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Storms show lack of emergency prep

Last week’s string of winter storms caused whiteouts along the Southwest Coast, prompted accidents and stranded vehicles. Cpl. Colin Helm of the Port aux Basques detachment of the RCMP has some tips about how to prepare your vehicle in case of an emergency. – RENE J. ROY / WRECKHOUSE PRESS


PORT AUX BASQUES – With the entertaining weather that walloped our region last week, there were a number of accidents reported throughout the southwest coast on Tuesday, Mar. 2 and Wednesday, Mar. 3.

According to Corporal Colin Helm of the Port aux Basques RCMP detachment, last Tuesday night, “There were two calls for service. A tractor-trailer rolled over in the Wreckhouse at approximately 10:30 p.m., and a vehicle was stranded on the side of the road, around the Barachois Hill area. That call came in at about 1 o’clock (a.m.).”

Fortunately neither of those incidents resulted in more than a few minor cuts and scrapes to the truck driver, but it could have been a great deal worse. The RCMP attempted to reach the stranded driver, who had posted updates of her ordeal on Facebook, but they soon found themselves in a precarious situation as well.

Said Helm, “On our way to the call, the police cruiser was put off the road, due to high winds, and very poor visibility. It was next to no visibility once we left the detachment.”

Due to the extreme weather, the decision was made to call off the rescue, as it was too dangerous to make another attempt. This forced the stranded motorist to spend the night in her vehicle until approximately 7:30 a.m. on Wednesday until help could reach her. Helm stresses just how important it is for drivers to be aware of the conditions they drive in, and how being prepared can make the difference between life and death.

“I would like the public to be aware that driving in these types of conditions is not recommended. However, if the driver chooses to drive in these conditions, then they need to be prepared.”

He goes on to emphasize the importance of being aware of deteriorating road conditions during the height of storms.

“In incidences such as this incident, there may be times where first responders cannot get to you, and therefore you need to be prepared.”

Specifically, Helm points to the benefit of vehicle emergency kits.

Motorists can buy a winter emergency kit pretty much anywhere these days, but it’s also easy and more affordable to build one. Store bought survival kits come equipped with a range of items but most include road flares, whistles, hot packs, a small shovel, and can be bought for as little as $30 or even all the way up to $300 kits.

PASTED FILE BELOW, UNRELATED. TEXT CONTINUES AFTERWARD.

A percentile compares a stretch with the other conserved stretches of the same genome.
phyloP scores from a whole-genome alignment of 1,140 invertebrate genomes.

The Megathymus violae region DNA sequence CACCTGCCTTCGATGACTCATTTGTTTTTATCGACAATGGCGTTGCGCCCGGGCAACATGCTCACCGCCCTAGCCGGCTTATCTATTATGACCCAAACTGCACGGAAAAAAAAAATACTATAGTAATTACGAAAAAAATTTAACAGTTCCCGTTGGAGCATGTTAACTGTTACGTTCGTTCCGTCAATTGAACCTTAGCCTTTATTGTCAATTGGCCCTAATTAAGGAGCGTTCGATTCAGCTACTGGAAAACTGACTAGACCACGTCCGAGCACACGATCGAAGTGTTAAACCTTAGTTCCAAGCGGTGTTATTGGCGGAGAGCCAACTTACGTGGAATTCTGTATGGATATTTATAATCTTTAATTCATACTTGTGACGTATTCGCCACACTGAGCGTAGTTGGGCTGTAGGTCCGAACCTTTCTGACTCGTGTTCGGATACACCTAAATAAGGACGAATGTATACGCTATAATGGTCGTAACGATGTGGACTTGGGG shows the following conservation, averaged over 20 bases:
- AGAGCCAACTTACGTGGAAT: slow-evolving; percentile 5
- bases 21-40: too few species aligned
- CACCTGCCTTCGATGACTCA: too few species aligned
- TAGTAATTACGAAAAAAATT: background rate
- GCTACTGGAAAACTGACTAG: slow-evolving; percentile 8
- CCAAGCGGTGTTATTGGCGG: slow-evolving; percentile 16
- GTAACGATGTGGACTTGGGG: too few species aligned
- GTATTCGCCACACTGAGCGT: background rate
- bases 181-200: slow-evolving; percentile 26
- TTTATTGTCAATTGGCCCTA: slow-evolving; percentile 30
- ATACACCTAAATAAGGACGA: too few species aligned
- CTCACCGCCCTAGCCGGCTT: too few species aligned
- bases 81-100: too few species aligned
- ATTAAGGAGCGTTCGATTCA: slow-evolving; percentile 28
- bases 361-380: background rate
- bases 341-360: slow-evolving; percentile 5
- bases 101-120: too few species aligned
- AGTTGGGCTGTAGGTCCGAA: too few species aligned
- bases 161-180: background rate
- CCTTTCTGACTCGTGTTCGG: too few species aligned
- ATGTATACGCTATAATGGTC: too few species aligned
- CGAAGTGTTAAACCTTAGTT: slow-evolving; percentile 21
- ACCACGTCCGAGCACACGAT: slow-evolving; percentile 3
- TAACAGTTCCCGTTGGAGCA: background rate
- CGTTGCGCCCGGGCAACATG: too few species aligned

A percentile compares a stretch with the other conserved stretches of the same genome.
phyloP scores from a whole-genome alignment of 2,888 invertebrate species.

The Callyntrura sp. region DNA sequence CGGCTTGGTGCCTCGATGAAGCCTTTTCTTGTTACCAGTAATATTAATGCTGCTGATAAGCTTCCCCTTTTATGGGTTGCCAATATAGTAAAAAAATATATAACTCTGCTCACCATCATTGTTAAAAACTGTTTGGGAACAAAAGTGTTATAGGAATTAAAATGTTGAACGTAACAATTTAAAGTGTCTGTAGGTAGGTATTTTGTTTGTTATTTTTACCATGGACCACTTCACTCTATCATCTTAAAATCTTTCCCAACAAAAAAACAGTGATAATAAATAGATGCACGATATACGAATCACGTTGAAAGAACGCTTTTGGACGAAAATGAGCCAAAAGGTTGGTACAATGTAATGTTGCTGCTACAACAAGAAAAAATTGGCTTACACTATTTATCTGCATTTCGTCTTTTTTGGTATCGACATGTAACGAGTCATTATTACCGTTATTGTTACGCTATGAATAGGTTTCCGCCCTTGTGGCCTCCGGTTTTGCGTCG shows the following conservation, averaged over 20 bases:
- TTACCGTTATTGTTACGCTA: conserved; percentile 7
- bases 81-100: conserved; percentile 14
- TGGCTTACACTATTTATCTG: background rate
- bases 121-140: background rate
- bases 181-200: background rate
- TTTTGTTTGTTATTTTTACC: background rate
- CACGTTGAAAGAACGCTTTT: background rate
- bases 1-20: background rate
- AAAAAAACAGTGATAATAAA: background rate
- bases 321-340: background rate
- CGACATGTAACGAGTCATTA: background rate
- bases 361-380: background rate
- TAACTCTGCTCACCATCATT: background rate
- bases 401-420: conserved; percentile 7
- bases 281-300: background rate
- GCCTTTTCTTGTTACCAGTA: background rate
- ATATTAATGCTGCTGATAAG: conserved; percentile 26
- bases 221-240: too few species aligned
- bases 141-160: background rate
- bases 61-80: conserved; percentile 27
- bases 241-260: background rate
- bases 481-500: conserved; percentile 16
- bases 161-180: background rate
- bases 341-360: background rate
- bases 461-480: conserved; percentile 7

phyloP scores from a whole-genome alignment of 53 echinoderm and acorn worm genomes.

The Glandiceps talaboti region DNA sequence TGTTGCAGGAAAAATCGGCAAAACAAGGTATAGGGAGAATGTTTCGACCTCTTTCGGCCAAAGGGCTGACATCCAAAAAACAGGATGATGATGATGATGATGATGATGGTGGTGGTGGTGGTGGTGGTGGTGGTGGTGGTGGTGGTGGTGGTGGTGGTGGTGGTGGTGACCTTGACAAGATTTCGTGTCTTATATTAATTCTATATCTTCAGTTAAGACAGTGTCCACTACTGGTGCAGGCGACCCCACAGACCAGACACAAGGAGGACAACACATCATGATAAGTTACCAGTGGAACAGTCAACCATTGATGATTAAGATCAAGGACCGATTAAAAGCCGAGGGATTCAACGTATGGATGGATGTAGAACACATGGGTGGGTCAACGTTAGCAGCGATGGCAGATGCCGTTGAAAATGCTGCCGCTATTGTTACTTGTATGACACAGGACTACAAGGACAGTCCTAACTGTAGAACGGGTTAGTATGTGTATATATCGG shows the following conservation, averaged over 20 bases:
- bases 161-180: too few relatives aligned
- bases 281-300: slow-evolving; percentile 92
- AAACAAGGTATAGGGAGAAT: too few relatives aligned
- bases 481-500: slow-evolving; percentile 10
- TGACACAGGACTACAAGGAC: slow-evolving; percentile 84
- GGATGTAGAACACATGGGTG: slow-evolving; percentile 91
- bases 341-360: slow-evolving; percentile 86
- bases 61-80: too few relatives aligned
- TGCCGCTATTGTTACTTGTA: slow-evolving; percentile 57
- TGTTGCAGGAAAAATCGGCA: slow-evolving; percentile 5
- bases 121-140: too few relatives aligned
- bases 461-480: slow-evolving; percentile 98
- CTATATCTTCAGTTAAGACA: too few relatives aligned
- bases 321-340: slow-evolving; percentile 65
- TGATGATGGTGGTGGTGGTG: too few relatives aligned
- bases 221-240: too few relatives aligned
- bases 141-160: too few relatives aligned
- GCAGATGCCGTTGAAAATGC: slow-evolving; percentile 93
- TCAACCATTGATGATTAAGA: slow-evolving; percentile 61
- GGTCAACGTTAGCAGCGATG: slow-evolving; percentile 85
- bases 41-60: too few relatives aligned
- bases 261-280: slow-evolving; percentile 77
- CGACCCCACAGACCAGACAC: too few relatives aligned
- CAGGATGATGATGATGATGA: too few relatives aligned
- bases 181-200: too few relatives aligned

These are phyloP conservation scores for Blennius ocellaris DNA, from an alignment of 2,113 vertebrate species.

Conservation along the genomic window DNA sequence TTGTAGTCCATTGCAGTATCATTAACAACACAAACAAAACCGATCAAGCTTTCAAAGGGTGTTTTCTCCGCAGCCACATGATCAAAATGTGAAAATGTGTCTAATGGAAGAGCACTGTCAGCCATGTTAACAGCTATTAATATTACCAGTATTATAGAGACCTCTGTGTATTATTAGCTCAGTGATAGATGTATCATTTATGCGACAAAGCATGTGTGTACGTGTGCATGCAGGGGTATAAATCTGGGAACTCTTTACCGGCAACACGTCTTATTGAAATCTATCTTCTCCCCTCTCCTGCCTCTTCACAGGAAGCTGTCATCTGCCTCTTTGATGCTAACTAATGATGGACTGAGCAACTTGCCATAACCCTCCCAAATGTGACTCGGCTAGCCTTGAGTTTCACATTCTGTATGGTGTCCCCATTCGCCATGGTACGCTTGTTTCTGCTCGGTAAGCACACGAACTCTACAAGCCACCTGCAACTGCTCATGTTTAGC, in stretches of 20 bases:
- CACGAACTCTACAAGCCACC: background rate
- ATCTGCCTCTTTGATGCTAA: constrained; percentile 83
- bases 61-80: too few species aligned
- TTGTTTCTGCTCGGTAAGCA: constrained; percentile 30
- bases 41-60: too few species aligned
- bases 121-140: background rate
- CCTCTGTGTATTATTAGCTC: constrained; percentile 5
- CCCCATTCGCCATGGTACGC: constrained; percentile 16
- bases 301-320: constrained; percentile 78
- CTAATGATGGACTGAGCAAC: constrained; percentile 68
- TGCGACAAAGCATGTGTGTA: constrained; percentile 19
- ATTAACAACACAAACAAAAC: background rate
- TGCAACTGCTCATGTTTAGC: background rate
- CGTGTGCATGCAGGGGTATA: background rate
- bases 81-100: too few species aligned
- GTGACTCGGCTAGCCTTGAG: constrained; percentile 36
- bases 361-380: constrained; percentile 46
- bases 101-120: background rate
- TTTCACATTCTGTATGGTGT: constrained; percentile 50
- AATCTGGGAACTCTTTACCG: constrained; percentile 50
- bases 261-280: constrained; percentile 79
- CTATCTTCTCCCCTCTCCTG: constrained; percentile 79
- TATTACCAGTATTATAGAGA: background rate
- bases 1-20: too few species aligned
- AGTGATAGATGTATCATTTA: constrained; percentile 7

“The RCMP highly recommends emergency preparedness kits,” says Helm. “They can be purchased at stores or online.”

Some readily available and inexpensive items can save your life if you have them on hand in an emergency, should the need arise.

“A shovel is recommended, and candles, for heat in the event you run out of gas. With that being said, I would also recommend the driver always have a full tank of gas before leaving.”

When the gas runs out, so does the heat.

“You would be exposed to the elements,” says Helm. “One candle, if you can get one of those jar type candles, one of those can provide you with enough heat to keep you cozy enough to stay warm for hours.”

He also has some advice that isn’t quite as often thought of, like properly clearing the exhaust pipe of debris or snow.

“Make sure you clear it of anything that can block it, which would prevent carbon monoxide buildup inside of the car”.

If you’re thinking of building your own kit, Helm recommends including additional items.

“Blankets, definitely food provisions like granola bars, or something small, something that wont spoil. Water or juices, even some extra clothing.”

All RCMP vehicles are stocked with a full emergency preparedness kit, which Helm says can be built by a motorist for less money than purchasing one, since most items are already in the home.

“The cheapest way is to build one yourself absolutely. You can just get a tote with a lid and build it from there.”

Helm says that he always asks motorists who have become stranded what their exact situation is, whether or not they have an emergency kit, and how much gas they have. Most of the time their answers denote a lack of preparation.

“It’s not something we often think of because we think, ‘Oh, I’m never going to be in that scenario’, but guess what? Sometimes you can be.”

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